Apple has several different encryption tools built into macOS, letting you encrypt your entire Mac or individual files or folders, and in this guide we'll show you how.
With encryption, your data gets scrambled and there's no way to read it without gaining access to a secret key, password, or, portable RFID chip.
When setting up a Mac, Apple asks whether to use 'FileVault' to protect the entire device through encryption. Once enabled, 'FileVault' works in the background to secure all of your files on the fly. 'FileVault' is the easiest way to add encryption onto your Mac and is the most far-reaching since it covers everything.
When enabling 'FileVault', you're prompted for a password, which you must use each time your Mac is rebooted or waked from sleep. You'll also need to establish a cipher. On OS X Yosemite or later, this can be your iCloud account, which makes unlocking your computer very easy.
If you rather not use iCloud FileVault recovery, you can create a local recovery key. The method is a tad more secure since the key is typically stored offline instead of on iCloud servers. However, most will choose iCloud since it provides for the most seemless process.
Regardless, without your password and iCloud account/recovery key, you won't be able to open your Mac, and your data will remain locked.
If you decide not to activate 'FileVault' during Mac setup, you can do so at any time by following a few steps. Go into the 'System Preferences' on your Mac, then choose 'Security & Privacy'. Click on the 'FileVault' tab, then select 'Turn on FileVault' and following the additional instructions.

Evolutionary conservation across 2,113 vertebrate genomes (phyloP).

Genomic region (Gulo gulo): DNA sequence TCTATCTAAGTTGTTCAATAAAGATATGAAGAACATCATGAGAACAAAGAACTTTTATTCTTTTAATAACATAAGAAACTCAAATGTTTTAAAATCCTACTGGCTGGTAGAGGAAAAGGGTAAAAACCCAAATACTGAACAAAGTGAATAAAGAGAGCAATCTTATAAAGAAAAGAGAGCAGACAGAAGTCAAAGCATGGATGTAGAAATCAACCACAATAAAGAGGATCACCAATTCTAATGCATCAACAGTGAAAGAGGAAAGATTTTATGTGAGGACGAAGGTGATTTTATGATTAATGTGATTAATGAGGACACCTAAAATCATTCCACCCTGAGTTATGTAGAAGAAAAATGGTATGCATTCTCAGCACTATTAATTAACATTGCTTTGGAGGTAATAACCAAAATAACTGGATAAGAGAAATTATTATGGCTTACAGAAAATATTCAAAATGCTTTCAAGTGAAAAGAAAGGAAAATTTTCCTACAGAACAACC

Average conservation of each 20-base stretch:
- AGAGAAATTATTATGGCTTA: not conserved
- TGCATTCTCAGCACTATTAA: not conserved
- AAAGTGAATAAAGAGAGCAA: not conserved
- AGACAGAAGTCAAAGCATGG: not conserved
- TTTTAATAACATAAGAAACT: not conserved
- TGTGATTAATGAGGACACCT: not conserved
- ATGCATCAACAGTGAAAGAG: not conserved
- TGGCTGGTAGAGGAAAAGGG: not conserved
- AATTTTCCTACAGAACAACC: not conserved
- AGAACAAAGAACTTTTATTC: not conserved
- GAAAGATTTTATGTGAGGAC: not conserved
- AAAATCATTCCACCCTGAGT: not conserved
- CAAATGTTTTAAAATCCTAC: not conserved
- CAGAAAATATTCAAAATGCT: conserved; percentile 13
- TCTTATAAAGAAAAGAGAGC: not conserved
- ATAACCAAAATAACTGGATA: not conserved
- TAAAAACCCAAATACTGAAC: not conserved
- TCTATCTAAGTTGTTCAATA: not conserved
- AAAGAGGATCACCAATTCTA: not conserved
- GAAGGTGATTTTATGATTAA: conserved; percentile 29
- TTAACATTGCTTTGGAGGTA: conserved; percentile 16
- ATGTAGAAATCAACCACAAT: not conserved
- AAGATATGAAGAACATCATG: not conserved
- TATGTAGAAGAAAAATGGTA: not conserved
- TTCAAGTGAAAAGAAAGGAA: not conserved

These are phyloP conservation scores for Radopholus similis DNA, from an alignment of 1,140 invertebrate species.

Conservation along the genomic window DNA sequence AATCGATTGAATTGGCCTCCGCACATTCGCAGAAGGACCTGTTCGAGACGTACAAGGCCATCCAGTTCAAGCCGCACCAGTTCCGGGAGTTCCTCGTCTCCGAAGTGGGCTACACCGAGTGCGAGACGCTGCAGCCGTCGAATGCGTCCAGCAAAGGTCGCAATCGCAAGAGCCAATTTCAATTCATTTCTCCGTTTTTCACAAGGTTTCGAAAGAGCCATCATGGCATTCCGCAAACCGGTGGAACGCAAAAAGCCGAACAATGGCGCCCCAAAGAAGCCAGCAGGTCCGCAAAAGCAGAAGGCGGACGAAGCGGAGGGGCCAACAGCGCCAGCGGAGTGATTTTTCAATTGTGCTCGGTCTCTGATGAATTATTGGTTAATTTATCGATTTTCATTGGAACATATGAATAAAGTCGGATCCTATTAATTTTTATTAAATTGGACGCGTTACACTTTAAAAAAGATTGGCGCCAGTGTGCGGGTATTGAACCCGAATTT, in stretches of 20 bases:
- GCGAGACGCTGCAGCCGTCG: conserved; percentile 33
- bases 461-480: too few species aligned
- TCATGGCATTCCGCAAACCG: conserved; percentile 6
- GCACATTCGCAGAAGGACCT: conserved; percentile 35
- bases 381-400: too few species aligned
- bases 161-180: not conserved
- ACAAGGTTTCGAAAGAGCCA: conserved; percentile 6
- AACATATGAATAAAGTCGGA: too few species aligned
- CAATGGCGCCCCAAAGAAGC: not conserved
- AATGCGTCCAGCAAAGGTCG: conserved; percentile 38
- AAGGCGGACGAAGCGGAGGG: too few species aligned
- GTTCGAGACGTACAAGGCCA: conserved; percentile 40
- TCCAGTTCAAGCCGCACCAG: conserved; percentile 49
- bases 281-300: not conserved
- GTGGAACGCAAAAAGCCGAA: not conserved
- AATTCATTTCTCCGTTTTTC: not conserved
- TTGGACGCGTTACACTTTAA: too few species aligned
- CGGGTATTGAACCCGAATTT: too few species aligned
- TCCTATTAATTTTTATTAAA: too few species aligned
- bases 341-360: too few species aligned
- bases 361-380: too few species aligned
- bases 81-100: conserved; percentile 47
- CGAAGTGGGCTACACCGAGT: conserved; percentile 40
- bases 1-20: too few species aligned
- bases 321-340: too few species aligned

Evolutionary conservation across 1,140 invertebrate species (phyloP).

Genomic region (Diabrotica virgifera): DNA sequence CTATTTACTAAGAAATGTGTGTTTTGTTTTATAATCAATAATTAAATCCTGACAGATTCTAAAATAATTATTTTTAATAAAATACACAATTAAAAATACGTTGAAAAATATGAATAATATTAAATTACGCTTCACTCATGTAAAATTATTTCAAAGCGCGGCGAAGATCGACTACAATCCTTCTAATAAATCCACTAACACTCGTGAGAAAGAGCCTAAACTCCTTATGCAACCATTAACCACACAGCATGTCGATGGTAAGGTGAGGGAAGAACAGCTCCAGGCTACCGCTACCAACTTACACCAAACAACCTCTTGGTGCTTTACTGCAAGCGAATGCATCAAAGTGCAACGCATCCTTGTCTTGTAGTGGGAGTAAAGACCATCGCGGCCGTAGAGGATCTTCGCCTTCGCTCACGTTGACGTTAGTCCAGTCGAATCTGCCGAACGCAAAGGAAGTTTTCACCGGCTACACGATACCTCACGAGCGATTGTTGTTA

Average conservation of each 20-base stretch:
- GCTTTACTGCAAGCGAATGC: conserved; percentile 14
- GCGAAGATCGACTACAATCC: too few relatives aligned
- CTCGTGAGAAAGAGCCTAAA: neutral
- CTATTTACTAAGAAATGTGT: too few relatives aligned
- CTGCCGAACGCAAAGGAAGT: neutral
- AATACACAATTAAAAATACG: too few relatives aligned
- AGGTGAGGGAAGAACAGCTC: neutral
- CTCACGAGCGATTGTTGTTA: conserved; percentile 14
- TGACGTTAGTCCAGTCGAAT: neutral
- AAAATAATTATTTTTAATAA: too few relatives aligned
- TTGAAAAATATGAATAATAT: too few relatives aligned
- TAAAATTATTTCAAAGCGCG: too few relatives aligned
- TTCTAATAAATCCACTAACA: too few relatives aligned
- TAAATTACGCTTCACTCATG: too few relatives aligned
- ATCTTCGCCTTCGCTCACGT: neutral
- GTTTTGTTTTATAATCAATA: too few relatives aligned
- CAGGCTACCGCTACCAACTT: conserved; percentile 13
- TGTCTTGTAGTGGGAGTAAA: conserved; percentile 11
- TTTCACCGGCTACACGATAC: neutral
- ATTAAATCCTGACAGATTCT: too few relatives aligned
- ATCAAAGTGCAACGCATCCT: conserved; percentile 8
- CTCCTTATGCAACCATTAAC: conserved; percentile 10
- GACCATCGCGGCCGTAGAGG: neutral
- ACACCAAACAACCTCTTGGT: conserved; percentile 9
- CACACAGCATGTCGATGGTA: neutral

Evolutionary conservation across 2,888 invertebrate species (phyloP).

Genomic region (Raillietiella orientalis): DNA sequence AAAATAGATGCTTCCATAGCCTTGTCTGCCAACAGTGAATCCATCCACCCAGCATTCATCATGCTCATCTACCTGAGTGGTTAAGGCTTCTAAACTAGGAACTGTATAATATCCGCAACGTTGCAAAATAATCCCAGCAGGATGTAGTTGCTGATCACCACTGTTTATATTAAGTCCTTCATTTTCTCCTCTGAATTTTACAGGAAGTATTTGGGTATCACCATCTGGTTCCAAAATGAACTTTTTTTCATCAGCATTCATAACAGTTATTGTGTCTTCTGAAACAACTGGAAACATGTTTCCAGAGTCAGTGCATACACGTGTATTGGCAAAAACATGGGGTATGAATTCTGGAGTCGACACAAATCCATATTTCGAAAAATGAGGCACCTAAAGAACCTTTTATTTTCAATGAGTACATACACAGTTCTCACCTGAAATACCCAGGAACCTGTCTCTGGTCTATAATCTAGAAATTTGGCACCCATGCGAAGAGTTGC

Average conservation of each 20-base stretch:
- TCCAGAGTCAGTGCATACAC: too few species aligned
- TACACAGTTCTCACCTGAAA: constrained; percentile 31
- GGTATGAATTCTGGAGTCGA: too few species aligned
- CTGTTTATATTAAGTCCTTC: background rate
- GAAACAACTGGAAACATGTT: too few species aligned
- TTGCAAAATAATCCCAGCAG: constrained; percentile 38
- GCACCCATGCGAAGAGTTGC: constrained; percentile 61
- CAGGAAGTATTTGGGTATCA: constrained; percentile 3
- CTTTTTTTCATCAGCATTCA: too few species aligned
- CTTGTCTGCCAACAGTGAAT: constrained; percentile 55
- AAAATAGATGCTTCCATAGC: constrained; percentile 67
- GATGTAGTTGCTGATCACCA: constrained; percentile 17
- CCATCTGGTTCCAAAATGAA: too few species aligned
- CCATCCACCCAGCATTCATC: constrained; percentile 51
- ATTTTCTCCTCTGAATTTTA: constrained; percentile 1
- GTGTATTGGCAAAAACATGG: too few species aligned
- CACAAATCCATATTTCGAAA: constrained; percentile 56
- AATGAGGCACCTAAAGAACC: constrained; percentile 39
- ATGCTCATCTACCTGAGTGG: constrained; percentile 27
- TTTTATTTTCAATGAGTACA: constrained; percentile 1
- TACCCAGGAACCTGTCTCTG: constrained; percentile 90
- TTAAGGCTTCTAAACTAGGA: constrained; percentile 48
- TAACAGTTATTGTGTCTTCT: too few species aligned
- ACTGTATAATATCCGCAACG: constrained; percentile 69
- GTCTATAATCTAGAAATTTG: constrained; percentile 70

You can turn off 'FileVault' from the same screen. In this case, be sure to choose the lock at the bottom left to unlock, then click 'Turn off FileVault'.
The biggest drawback to using 'FileVault' is its use of system resources, although that's less of a problem on newer Macs with more bandwidth than older devices. There's also the risk factor; if you lose your recovery code or can't log into your iCloud account, access to your computer files could be lost forever.
If encrypting your entire computer seems unnecessary for your situation, you can encrypt individual folders on your computer. This provides a great solution when sharing folders. Before getting started, make sure to add all of the relevant files into the folder you wish to encrypt.
To encrypt the data, go to the Finder > Applications > Utilities folder. Choose 'Disk Utility'. On the top of the menu, select File > New Image > Image from Folder. Choose the folder you wish to add a password to, then click 'Choose'.
On the next screen, choose your level of encryption (128-bit or 256-bit AES Encryption) and your password. Click 'Choose'. Next, next to 'Image Format', selection 'Read/Write'. Select 'Save' to exit the window.
Once the system finishes encrypting the folder, click 'Done'. Exit 'Disk Utility'.
Your newly created .dmg file is secure. You can share the .dmg file just as you would any other file. Double-click at any time to open it; you'll need to type in the password to complete the process.
You can also encrypt individual files through macOS. This is only possible through certain native Apple apps such as 'Notes', 'Keynote', and 'Numbers'.
To lock a 'Notes' file, open the 'Notes' app and create a new file. Next, right-click on the note and select 'Lock Note'. Add a password to protect the file.
For other apps, bring up a document in the supported app, then choose File > Set Password, and add a password to protect the file.
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